New Delhi: Finnish company HMD Global launched Nokia 6 last year with a good design - but its internals left users craving for more.
The company, which got the licence in 2016 to sell Nokia-branded devices and displayed its first line-up last year, has now launched a refreshed iteration of Nokia 6 that runs the "Android One" platform - the unmodified Android operating system (OS) with a promise of improved security through frequent updates.
Android One primarily focused on entry-level devices for emerging markets, including India, but later evolved into Google's key mobile programme.
At Rs. 16999 for 3GB RAM and 32GB on-board storage, Nokia 6 (2018) competes with the likes of Xiaomi Redmi Note 5 Pro and Honor 9 Lite.
Here is what we think of the new Nokia 6.
Carved from a single block of 6000-series aluminium and the two-tone anodisation (a process used for the surface treatment of aluminium), this device is a classic Nokia.
The design does not scream for attention - though the slightly curved rear impresses - and the sturdy build would make sure the device can handle a few falls.
The 16MP primary camera now comes with Zeiss optics and the black-coloured variant with copper trimmings on the side, as well as the camera module and the fingerprint scanner, give the device a stylish edge over its rivals.
Despite the sturdy built, the device was not heavy to hold, thus making it ergonomic as well.
The subtle antenna bands running on the top and bottom of the smartphone looked good.
Unlike last year's iteration, the new Nokia 6 comes with upgraded specifications, such as a newer octa-core Qualcomm Snapdragon 630 chipset which also powers the pricier Moto X4.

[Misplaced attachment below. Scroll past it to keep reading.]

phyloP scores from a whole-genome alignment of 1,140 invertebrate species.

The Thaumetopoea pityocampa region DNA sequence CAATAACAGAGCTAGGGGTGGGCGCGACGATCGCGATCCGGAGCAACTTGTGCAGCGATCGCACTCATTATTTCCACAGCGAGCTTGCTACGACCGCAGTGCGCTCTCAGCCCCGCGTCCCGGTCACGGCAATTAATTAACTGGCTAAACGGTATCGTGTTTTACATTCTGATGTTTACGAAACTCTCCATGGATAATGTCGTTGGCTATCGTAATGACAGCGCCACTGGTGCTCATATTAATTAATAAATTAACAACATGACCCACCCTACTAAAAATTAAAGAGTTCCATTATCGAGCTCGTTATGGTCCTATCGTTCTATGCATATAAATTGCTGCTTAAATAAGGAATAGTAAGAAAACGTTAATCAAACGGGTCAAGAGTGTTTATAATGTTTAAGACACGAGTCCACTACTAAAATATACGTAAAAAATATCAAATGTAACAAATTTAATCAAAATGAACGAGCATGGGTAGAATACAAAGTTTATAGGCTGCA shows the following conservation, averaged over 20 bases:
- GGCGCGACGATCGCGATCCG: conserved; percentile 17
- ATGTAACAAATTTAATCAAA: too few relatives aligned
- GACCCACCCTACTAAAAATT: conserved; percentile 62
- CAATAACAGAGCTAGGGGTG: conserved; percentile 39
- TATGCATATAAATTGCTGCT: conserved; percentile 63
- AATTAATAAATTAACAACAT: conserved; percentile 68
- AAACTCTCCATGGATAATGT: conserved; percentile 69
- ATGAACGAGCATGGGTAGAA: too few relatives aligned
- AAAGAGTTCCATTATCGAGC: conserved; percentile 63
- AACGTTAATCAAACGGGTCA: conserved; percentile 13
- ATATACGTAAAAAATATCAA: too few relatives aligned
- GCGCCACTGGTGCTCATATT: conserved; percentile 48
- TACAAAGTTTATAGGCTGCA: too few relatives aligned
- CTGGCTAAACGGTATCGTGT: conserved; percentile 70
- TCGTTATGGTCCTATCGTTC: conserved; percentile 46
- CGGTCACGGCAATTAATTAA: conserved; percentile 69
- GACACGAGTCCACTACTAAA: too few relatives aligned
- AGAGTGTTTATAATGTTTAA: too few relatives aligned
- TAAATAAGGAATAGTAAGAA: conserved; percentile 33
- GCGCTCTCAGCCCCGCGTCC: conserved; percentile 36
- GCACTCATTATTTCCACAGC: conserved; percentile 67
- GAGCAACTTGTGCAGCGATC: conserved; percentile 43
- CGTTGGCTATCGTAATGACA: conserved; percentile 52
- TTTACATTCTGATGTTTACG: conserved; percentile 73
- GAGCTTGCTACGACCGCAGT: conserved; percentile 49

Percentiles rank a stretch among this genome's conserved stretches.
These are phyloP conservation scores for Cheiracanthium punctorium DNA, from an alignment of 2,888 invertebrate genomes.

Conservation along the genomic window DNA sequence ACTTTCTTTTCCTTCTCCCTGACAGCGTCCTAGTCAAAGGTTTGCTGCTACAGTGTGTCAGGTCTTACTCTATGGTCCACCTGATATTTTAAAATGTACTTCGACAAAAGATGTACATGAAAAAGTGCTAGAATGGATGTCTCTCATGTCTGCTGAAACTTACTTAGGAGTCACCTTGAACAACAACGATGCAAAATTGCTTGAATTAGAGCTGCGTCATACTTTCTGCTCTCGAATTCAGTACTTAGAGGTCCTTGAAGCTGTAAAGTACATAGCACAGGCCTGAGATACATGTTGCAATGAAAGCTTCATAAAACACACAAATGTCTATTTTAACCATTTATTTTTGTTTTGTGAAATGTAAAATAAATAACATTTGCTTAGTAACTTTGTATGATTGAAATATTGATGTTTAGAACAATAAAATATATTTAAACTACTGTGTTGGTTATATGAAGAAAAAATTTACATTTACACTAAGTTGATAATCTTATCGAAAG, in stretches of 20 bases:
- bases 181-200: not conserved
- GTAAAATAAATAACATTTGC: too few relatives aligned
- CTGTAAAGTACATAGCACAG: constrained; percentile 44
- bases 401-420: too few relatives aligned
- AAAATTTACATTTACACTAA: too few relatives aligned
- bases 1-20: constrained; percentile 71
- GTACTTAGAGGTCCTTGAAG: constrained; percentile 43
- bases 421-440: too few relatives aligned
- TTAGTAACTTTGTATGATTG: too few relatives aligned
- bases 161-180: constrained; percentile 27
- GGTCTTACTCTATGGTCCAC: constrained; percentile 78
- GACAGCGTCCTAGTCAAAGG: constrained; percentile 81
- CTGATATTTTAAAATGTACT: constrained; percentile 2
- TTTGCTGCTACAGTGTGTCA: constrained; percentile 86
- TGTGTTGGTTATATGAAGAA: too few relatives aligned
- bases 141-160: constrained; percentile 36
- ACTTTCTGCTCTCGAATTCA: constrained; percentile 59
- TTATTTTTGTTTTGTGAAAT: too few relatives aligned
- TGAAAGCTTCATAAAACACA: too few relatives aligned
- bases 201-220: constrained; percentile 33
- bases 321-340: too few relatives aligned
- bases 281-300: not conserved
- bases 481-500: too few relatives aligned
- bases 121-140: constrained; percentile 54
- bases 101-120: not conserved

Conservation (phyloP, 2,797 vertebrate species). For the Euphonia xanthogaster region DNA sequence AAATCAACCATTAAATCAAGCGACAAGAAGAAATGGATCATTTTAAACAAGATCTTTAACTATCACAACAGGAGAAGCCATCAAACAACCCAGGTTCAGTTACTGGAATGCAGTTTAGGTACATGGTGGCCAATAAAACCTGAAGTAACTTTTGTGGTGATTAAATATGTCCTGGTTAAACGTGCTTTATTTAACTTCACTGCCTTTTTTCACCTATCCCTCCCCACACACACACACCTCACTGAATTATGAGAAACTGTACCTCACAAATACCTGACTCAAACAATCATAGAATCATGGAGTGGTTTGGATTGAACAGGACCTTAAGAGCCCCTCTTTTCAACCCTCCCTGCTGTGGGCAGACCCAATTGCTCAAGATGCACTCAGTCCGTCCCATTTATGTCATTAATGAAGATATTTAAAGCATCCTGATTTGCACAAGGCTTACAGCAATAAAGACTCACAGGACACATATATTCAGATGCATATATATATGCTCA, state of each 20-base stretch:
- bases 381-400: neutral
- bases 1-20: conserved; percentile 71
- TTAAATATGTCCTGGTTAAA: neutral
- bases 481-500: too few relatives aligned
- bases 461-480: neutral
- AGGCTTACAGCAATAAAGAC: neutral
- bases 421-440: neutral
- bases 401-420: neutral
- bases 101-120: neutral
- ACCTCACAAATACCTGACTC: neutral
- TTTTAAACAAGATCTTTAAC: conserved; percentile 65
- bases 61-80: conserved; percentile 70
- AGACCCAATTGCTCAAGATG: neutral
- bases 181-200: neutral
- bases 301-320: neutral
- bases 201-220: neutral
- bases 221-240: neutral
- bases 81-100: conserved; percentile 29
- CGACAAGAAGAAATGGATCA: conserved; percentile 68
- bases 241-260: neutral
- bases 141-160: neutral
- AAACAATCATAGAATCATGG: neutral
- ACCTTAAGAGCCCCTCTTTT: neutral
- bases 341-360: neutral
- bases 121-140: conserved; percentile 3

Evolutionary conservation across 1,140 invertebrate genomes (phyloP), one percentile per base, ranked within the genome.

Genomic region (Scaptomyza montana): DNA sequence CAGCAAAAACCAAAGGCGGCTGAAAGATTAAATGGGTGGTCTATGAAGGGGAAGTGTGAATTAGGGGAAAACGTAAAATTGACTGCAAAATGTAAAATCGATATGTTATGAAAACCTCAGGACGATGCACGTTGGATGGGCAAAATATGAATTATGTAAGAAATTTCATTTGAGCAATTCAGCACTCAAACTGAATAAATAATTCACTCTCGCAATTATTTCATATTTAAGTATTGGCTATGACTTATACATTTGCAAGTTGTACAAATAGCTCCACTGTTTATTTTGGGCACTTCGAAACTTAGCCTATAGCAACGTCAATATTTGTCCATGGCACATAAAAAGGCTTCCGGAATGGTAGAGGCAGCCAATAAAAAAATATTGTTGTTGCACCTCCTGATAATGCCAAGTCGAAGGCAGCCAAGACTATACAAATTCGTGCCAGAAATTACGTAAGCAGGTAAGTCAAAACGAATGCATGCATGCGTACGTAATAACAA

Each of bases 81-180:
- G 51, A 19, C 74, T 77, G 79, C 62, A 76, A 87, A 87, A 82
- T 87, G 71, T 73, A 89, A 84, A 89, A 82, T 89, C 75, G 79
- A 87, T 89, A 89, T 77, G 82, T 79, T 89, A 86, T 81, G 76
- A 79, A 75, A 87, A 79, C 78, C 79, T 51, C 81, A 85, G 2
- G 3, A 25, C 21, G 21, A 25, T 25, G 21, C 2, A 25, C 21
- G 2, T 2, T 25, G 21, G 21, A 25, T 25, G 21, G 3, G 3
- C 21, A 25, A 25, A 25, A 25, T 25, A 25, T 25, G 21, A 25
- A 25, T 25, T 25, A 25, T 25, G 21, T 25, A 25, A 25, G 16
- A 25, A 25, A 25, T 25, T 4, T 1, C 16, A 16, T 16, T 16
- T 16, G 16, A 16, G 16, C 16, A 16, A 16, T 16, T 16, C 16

Performance was smooth and we did not notice any significant stutter while running several apps, browsing videos and chatting on social media apps simultaneously.
The 16MP primary camera produced crisp and well-balanced shots during the review. The images were neither too washed out nor looked over-saturated.
The 8MP wide-angle front shooter also produced decent images.
HMD Global has not heavily customised the camera software, adding what it calls a "bothie Mode" which we first saw on last year's Nokia 8.
The "bothie" feature essentially activates both the front and rear shooters to capture images or videos simultaneously.
A 3,000mAh battery fuels the smartphone and it was good to see it supporting fast-charging technology and a USB-Type C port.
What does not work?
Despite being launched in 2018, the device comes with the traditional aspect ratio of 16:9 which is likely to put off many users as new smartphones in the similar price range have moved on to the 18:9 aspect ratio.
We also found the device heating up on a few occasions, including gaming.
The primary camera showed lag while processing images on a few occasions.
Conclusion: Capable hardware coupled with pure and clean Android and a good overall experience makes the 2018 Nokia 6 a competent and a stylish smartphone in this price segment.